I recently went to Paris to participate in a discussion about our 2015 exhibition, Man Ray—Human Equations. The exhibition will bring together Man Ray’s Shakespearean Equations, a series of paintings that was inspired by his photographs of mathematical models. Included in the exhibition will be the original mathematical models, Man Ray’s inventive photographs of the objects, and his Shakespearean Equations.
A grant from the Terra Foundation allowed scholars, curators, educators, and exhibit designers to come from Israel, France, England, and the US to refine ideas for the exhibition and its interpretation. Below are some of my favorite photos from the trip. Stay tuned for more details about the exhibition as the show approaches!
For the first day, we met at the Terra Foundation’s Paris office. Check out an initial exhibition design by our colleagues in Israel. Photos: Brooke Rosenblatt
For the second day of meetings we went to the Institut Henri Poincare to see the mathematical objects that appear in Man Ray’s photographs. Some of the objects were on view in the library and others were in storage. Photos: Brooke Rosenblatt
Here is a look at some of my favorite objects that will be on view in the exhibition.
Jacob Lawrence, Bar-b-que, 1942. Gouache on paper, 29 1/2 x 21 1/8 inches (sight); 30 7/8 x 22 1/2 inches (paper). Terra Foundation for American Art, Daniel J. Terra Art Acquisition Fund, 2013.1. © 2013 The Jacob and Gwendolyn Lawrence Foundation, Seattle / Artists Rights Society (ARS), New York. Image courtesy of DC Moore Gallery, New York.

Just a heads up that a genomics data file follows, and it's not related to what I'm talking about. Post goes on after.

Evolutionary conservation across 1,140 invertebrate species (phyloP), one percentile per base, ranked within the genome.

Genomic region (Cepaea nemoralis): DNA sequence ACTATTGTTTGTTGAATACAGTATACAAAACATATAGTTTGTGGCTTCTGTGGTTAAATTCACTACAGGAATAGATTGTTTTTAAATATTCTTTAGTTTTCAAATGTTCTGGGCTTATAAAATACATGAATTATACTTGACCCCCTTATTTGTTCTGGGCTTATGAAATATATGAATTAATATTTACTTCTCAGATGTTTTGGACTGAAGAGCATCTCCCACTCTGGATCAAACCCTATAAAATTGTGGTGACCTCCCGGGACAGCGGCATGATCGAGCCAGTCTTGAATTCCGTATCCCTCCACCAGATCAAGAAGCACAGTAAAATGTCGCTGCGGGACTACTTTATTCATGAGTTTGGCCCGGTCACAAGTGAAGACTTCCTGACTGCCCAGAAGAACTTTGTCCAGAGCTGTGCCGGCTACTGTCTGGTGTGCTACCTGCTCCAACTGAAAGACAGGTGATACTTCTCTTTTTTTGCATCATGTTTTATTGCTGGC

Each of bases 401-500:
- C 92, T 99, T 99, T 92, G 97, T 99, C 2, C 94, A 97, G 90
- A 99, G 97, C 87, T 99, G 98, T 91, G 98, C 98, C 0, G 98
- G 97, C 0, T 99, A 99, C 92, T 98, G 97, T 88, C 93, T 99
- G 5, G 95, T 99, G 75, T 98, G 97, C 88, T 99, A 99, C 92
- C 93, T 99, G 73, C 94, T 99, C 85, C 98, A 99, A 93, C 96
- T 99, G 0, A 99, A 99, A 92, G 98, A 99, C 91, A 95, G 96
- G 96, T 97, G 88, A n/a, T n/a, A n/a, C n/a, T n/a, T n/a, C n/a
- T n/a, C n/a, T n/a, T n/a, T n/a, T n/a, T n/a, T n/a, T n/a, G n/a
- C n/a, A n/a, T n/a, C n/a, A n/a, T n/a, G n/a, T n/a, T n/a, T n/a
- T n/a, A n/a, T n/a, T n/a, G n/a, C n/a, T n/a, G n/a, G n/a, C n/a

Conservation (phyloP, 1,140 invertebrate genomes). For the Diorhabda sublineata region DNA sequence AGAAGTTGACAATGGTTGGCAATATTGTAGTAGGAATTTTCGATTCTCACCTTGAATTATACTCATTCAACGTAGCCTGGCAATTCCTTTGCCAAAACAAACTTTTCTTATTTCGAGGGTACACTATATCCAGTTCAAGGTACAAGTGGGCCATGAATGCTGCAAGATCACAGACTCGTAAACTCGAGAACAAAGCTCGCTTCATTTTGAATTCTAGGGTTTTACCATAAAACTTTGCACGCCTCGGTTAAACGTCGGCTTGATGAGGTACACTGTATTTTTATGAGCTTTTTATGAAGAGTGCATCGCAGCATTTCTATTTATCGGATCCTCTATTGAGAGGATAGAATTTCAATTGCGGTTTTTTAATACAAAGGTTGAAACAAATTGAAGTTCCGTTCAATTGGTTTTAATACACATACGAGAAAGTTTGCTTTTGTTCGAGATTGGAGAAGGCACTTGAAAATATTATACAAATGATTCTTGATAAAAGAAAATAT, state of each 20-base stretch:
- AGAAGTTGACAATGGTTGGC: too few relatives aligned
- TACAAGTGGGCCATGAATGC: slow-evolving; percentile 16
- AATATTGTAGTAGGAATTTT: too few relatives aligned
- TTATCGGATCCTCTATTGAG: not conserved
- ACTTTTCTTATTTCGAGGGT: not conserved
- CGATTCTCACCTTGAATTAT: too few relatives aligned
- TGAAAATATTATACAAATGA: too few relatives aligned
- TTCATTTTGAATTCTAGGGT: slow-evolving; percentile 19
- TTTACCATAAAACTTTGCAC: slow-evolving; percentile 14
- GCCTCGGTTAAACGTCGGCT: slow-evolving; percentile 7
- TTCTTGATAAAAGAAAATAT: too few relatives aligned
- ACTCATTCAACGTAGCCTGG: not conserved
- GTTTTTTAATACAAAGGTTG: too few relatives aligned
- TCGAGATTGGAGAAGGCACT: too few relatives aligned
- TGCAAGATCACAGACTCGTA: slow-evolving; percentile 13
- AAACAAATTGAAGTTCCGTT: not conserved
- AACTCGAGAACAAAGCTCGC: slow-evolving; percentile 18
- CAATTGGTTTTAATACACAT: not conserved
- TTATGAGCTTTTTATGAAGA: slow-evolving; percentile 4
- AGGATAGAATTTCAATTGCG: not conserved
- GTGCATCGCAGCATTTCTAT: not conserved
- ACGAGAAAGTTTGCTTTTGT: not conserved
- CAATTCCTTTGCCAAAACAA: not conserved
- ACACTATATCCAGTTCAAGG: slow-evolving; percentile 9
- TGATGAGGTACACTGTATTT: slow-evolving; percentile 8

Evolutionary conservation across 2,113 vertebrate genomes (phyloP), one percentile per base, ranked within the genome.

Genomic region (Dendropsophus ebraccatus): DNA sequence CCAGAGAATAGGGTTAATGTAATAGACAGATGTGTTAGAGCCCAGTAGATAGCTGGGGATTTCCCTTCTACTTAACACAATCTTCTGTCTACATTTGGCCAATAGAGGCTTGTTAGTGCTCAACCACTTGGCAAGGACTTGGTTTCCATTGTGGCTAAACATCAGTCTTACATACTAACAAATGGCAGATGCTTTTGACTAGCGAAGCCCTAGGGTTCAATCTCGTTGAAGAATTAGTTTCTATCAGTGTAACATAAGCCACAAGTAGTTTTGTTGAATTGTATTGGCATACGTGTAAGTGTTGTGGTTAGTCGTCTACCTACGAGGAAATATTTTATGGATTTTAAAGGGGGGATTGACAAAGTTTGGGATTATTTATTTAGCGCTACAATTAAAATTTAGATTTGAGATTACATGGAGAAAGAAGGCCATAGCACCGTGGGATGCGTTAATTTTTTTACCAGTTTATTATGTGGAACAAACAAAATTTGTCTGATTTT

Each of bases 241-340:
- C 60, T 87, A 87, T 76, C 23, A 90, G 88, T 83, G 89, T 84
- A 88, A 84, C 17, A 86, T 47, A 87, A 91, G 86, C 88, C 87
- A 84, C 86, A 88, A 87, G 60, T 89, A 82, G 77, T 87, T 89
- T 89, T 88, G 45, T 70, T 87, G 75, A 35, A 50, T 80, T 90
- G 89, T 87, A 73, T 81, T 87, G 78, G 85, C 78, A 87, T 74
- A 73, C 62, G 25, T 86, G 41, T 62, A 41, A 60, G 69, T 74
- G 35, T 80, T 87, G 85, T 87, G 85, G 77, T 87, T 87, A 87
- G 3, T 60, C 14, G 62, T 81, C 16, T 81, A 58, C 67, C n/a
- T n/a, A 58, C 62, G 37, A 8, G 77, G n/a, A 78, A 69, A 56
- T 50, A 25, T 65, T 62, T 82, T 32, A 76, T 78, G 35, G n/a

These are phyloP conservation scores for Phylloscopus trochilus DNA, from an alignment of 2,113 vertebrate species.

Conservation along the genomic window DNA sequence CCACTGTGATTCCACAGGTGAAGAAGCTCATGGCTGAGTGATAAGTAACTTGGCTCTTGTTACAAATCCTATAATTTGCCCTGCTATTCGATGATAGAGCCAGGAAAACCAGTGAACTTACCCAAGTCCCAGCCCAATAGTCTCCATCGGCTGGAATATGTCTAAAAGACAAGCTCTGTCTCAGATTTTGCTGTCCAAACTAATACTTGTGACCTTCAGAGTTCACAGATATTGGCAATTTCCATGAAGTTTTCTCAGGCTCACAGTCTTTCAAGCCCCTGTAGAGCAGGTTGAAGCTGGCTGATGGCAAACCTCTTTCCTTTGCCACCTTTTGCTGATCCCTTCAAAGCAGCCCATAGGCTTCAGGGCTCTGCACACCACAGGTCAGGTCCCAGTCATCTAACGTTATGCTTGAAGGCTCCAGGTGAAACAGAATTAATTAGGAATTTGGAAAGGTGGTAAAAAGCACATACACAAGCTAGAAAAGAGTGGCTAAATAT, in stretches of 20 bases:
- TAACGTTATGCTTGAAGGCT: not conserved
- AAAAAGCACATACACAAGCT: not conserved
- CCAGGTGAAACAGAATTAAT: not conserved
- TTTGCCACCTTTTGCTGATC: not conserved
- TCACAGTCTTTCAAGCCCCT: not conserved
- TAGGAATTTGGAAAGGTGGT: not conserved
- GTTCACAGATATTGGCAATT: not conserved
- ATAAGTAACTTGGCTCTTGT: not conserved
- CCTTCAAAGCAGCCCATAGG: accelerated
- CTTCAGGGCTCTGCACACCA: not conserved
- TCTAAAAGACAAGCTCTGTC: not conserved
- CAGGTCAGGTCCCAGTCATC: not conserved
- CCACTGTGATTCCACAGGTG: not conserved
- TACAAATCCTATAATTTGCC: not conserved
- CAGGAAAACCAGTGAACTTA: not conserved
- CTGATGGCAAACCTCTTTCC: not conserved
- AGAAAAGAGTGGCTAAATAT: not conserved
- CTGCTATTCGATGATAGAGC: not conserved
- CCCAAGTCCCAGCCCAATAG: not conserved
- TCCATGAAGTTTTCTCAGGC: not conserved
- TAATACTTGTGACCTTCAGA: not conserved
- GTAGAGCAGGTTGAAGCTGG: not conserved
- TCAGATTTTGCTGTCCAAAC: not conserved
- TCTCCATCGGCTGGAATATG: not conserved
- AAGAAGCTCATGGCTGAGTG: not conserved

The exciting news of the Terra Foundation for American Art’s recent acquisition of a 1942 masterpiece by Jacob Lawrence, Bar-b-que (1942), has me reflecting once again on the extraordinary achievement of this artist whom writer Claude McKay called “a peerless delineator of the Harlem scenes and types.” The Terra now has yet another gem among its holdings as this work by Lawrence most certainly is. When you consider that Lawrence painted it just one year after his groundbreaking The Migration Series, of which the Phillips owns half, you can see just how fast that train was moving with the young, aspiring twenty-four year-old artist at its helm. With its jazz-like syncopated rhythms flowing through the complex multi-storied composition, Lawrence captures in Bar-b-que a characteristic moment in the leisure life of the working class Harlem community with which he so closely identified.
Seeing Terra’s latest acquisition by Lawrence also triggered a connection with one of our own Stuart Davis paintings, Corner Café (1930), in which Davis evokes the vitality of Parisian life in the 1930s through alternating rhythmic patterns, calligraphic signs, and bold color. The connection is no accident as Lawrence came to know Davis personally through their shared role as artists on Edith Halpert’s roster for the Downtown Gallery.
Elsa Smithgall, Curator
Stuart Davis, Corner Cafe, 1930. Oil on canvas, 15 x 18 7/8 in. The Phillips Collection, Washington, D.C. Acquired 1931.